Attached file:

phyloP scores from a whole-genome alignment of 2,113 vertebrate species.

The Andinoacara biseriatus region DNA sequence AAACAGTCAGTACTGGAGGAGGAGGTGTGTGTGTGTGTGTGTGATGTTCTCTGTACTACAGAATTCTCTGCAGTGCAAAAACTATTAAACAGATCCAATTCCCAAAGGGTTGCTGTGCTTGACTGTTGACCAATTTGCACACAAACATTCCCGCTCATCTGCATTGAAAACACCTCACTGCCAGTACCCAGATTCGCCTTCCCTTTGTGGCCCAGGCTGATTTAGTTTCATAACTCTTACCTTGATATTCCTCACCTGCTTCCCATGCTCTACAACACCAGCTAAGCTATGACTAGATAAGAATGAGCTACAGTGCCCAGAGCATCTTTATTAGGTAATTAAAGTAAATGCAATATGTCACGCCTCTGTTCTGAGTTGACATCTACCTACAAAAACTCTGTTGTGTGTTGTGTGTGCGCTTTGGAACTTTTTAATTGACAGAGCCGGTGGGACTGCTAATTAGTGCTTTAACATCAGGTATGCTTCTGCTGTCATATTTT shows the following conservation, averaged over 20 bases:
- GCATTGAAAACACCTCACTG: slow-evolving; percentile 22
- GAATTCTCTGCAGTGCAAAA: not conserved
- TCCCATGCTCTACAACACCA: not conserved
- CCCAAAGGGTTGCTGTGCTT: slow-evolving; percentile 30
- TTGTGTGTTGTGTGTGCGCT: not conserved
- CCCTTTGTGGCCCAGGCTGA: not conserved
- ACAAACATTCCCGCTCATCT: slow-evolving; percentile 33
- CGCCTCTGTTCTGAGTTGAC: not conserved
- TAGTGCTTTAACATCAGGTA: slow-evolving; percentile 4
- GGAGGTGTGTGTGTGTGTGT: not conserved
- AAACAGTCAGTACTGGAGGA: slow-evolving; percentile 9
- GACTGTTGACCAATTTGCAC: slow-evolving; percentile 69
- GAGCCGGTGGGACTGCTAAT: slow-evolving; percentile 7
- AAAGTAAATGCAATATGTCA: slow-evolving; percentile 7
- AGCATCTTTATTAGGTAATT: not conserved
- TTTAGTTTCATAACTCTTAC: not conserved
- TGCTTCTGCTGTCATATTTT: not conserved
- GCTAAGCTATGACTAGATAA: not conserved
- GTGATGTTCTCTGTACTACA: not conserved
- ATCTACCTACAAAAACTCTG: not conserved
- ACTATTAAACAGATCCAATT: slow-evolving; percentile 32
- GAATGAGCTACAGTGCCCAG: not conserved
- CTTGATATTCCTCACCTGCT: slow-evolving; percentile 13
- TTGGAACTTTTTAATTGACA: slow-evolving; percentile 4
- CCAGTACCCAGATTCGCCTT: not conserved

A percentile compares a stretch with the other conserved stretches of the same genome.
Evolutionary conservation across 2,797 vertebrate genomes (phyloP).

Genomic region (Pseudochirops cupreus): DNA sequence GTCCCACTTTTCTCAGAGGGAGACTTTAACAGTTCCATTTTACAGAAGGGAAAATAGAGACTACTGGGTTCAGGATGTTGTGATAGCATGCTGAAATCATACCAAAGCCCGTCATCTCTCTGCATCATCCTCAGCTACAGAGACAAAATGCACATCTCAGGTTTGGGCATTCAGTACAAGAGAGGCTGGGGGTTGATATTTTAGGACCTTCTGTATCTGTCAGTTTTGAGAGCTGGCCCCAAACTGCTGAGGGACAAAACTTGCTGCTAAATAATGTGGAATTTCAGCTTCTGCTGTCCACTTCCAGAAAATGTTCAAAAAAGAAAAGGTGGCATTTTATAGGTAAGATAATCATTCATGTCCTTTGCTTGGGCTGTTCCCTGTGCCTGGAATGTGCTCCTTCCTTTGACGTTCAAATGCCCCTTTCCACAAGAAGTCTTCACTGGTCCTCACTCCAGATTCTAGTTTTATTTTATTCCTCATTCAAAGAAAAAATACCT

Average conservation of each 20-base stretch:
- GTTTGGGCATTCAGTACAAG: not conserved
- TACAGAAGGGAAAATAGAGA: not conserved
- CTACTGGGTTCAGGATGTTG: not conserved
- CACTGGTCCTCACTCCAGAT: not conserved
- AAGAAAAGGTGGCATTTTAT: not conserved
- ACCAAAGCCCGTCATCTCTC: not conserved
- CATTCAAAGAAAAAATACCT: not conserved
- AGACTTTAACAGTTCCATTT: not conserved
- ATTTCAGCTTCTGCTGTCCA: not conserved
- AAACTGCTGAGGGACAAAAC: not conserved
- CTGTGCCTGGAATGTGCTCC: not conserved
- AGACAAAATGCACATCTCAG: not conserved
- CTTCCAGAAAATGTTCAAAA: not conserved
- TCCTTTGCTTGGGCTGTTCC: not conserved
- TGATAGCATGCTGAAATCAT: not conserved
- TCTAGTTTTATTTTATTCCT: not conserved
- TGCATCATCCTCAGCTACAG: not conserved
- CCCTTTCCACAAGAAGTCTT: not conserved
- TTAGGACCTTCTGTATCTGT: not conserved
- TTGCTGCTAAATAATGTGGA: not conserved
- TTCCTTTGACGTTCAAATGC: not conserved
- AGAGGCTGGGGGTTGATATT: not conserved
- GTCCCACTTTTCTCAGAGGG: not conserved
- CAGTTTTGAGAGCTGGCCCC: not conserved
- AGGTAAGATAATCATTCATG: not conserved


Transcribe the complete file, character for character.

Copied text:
phyloP scores from a whole-genome alignment of 2,113 vertebrate species.

The Andinoacara biseriatus region DNA sequence AAACAGTCAGTACTGGAGGAGGAGGTGTGTGTGTGTGTGTGTGATGTTCTCTGTACTACAGAATTCTCTGCAGTGCAAAAACTATTAAACAGATCCAATTCCCAAAGGGTTGCTGTGCTTGACTGTTGACCAATTTGCACACAAACATTCCCGCTCATCTGCATTGAAAACACCTCACTGCCAGTACCCAGATTCGCCTTCCCTTTGTGGCCCAGGCTGATTTAGTTTCATAACTCTTACCTTGATATTCCTCACCTGCTTCCCATGCTCTACAACACCAGCTAAGCTATGACTAGATAAGAATGAGCTACAGTGCCCAGAGCATCTTTATTAGGTAATTAAAGTAAATGCAATATGTCACGCCTCTGTTCTGAGTTGACATCTACCTACAAAAACTCTGTTGTGTGTTGTGTGTGCGCTTTGGAACTTTTTAATTGACAGAGCCGGTGGGACTGCTAATTAGTGCTTTAACATCAGGTATGCTTCTGCTGTCATATTTT shows the following conservation, averaged over 20 bases:
- GCATTGAAAACACCTCACTG: slow-evolving; percentile 22
- GAATTCTCTGCAGTGCAAAA: not conserved
- TCCCATGCTCTACAACACCA: not conserved
- CCCAAAGGGTTGCTGTGCTT: slow-evolving; percentile 30
- TTGTGTGTTGTGTGTGCGCT: not conserved
- CCCTTTGTGGCCCAGGCTGA: not conserved
- ACAAACATTCCCGCTCATCT: slow-evolving; percentile 33
- CGCCTCTGTTCTGAGTTGAC: not conserved
- TAGTGCTTTAACATCAGGTA: slow-evolving; percentile 4
- GGAGGTGTGTGTGTGTGTGT: not conserved
- AAACAGTCAGTACTGGAGGA: slow-evolving; percentile 9
- GACTGTTGACCAATTTGCAC: slow-evolving; percentile 69
- GAGCCGGTGGGACTGCTAAT: slow-evolving; percentile 7
- AAAGTAAATGCAATATGTCA: slow-evolving; percentile 7
- AGCATCTTTATTAGGTAATT: not conserved
- TTTAGTTTCATAACTCTTAC: not conserved
- TGCTTCTGCTGTCATATTTT: not conserved
- GCTAAGCTATGACTAGATAA: not conserved
- GTGATGTTCTCTGTACTACA: not conserved
- ATCTACCTACAAAAACTCTG: not conserved
- ACTATTAAACAGATCCAATT: slow-evolving; percentile 32
- GAATGAGCTACAGTGCCCAG: not conserved
- CTTGATATTCCTCACCTGCT: slow-evolving; percentile 13
- TTGGAACTTTTTAATTGACA: slow-evolving; percentile 4
- CCAGTACCCAGATTCGCCTT: not conserved

A percentile compares a stretch with the other conserved stretches of the same genome.
Evolutionary conservation across 2,797 vertebrate genomes (phyloP).

Genomic region (Pseudochirops cupreus): DNA sequence GTCCCACTTTTCTCAGAGGGAGACTTTAACAGTTCCATTTTACAGAAGGGAAAATAGAGACTACTGGGTTCAGGATGTTGTGATAGCATGCTGAAATCATACCAAAGCCCGTCATCTCTCTGCATCATCCTCAGCTACAGAGACAAAATGCACATCTCAGGTTTGGGCATTCAGTACAAGAGAGGCTGGGGGTTGATATTTTAGGACCTTCTGTATCTGTCAGTTTTGAGAGCTGGCCCCAAACTGCTGAGGGACAAAACTTGCTGCTAAATAATGTGGAATTTCAGCTTCTGCTGTCCACTTCCAGAAAATGTTCAAAAAAGAAAAGGTGGCATTTTATAGGTAAGATAATCATTCATGTCCTTTGCTTGGGCTGTTCCCTGTGCCTGGAATGTGCTCCTTCCTTTGACGTTCAAATGCCCCTTTCCACAAGAAGTCTTCACTGGTCCTCACTCCAGATTCTAGTTTTATTTTATTCCTCATTCAAAGAAAAAATACCT

Average conservation of each 20-base stretch:
- GTTTGGGCATTCAGTACAAG: not conserved
- TACAGAAGGGAAAATAGAGA: not conserved
- CTACTGGGTTCAGGATGTTG: not conserved
- CACTGGTCCTCACTCCAGAT: not conserved
- AAGAAAAGGTGGCATTTTAT: not conserved
- ACCAAAGCCCGTCATCTCTC: not conserved
- CATTCAAAGAAAAAATACCT: not conserved
- AGACTTTAACAGTTCCATTT: not conserved
- ATTTCAGCTTCTGCTGTCCA: not conserved
- AAACTGCTGAGGGACAAAAC: not conserved
- CTGTGCCTGGAATGTGCTCC: not conserved
- AGACAAAATGCACATCTCAG: not conserved
- CTTCCAGAAAATGTTCAAAA: not conserved
- TCCTTTGCTTGGGCTGTTCC: not conserved
- TGATAGCATGCTGAAATCAT: not conserved
- TCTAGTTTTATTTTATTCCT: not conserved
- TGCATCATCCTCAGCTACAG: not conserved
- CCCTTTCCACAAGAAGTCTT: not conserved
- TTAGGACCTTCTGTATCTGT: not conserved
- TTGCTGCTAAATAATGTGGA: not conserved
- TTCCTTTGACGTTCAAATGC: not conserved
- AGAGGCTGGGGGTTGATATT: not conserved
- GTCCCACTTTTCTCAGAGGG: not conserved
- CAGTTTTGAGAGCTGGCCCC: not conserved
- AGGTAAGATAATCATTCATG: not conserved